Estimated cases of blindness and visual impairment from neovascular age-related macular degeneration avoided in Australia by ranibizumab treatment.

Published online

Journal Article

Intravitreal injections of anti-vascular endothelial growth factor agents, such as ranibizumab, have significantly improved the management of neovascular age-related macular degeneration. This study used patient-level simulation modelling to estimate the number of individuals in Australia who would have been likely to avoid legal blindness or visual impairment due to neovascular age-related macular degeneration over a 2-year period as a result of intravitreal ranibizumab injections. The modelling approach used existing data for the incidence of neovascular age-related macular degeneration in Australia and outcomes from ranibizumab trials. Blindness and visual impairment were defined as visual acuity in the better-seeing eye of worse than 6/60 or 6/12, respectively. In 2010, 14,634 individuals in Australia were estimated to develop neovascular age-related macular degeneration who would be eligible for ranibizumab therapy. Without treatment, 2246 individuals would become legally blind over 2 years. Monthly 0.5 mg intravitreal ranibizumab would reduce incident blindness by 72% (95% simulation interval, 70-74%). Ranibizumab given as needed would reduce incident blindness by 68% (64-71%). Without treatment, 4846 individuals would become visually impaired over 2 years; this proportion would be reduced by 37% (34-39%) with monthly intravitreal ranibizumab, and by 28% (23-33%) with ranibizumab given as needed. These data suggest that intravitreal injections of ranibizumab, given either monthly or as needed, can substantially lower the number of cases of blindness and visual impairment over 2 years after the diagnosis of neovascular age-related macular degeneration.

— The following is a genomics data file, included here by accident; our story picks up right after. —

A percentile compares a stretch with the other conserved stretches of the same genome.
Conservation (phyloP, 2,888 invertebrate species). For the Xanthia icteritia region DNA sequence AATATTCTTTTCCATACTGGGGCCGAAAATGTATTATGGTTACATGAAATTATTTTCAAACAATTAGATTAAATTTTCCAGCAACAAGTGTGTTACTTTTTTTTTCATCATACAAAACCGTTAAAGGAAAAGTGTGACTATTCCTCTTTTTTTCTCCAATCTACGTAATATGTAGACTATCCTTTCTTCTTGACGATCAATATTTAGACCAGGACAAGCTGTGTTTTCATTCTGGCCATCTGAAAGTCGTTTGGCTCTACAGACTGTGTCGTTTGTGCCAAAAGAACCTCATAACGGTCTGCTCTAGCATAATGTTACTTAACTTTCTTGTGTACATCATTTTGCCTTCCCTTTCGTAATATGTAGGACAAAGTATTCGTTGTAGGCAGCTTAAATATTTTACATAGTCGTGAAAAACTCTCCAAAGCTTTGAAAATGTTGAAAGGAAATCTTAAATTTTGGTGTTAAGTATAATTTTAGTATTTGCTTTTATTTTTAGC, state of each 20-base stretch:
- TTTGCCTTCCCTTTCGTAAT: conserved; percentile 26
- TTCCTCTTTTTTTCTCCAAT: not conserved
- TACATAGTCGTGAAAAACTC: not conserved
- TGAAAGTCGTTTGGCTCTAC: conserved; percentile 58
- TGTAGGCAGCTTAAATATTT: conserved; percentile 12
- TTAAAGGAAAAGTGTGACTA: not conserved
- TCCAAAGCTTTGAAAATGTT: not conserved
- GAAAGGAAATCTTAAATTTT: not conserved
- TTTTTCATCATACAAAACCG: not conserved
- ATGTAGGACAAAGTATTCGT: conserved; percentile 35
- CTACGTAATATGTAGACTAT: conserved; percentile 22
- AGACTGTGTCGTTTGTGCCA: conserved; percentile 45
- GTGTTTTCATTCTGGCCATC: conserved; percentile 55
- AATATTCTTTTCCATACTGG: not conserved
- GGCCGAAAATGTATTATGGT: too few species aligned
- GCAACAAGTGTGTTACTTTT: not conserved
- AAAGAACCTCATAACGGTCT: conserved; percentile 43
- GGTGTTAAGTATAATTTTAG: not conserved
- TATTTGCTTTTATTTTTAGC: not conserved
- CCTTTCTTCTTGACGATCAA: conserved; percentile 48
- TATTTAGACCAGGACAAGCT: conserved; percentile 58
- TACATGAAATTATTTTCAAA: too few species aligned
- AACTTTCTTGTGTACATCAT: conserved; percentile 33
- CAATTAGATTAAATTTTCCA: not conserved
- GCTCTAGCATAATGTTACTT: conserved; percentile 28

Full Text

Duke Authors

Cited Authors

  • Mitchell, P; Bressler, N; Doan, QV; Dolan, C; Ferreira, A; Osborne, A; Rochtchina, E; Danese, M; Colman, S; Wong, TY

Published Date

  • 2014

Published In

Volume / Issue

  • 9 / 6

Start / End Page

  • e101072 -

PubMed ID

  • 24979237

Pubmed Central ID

  • 24979237

Electronic International Standard Serial Number (EISSN)

  • 1932-6203

Digital Object Identifier (DOI)

  • 10.1371/journal.pone.0101072

Language

  • eng

Conference Location

  • United States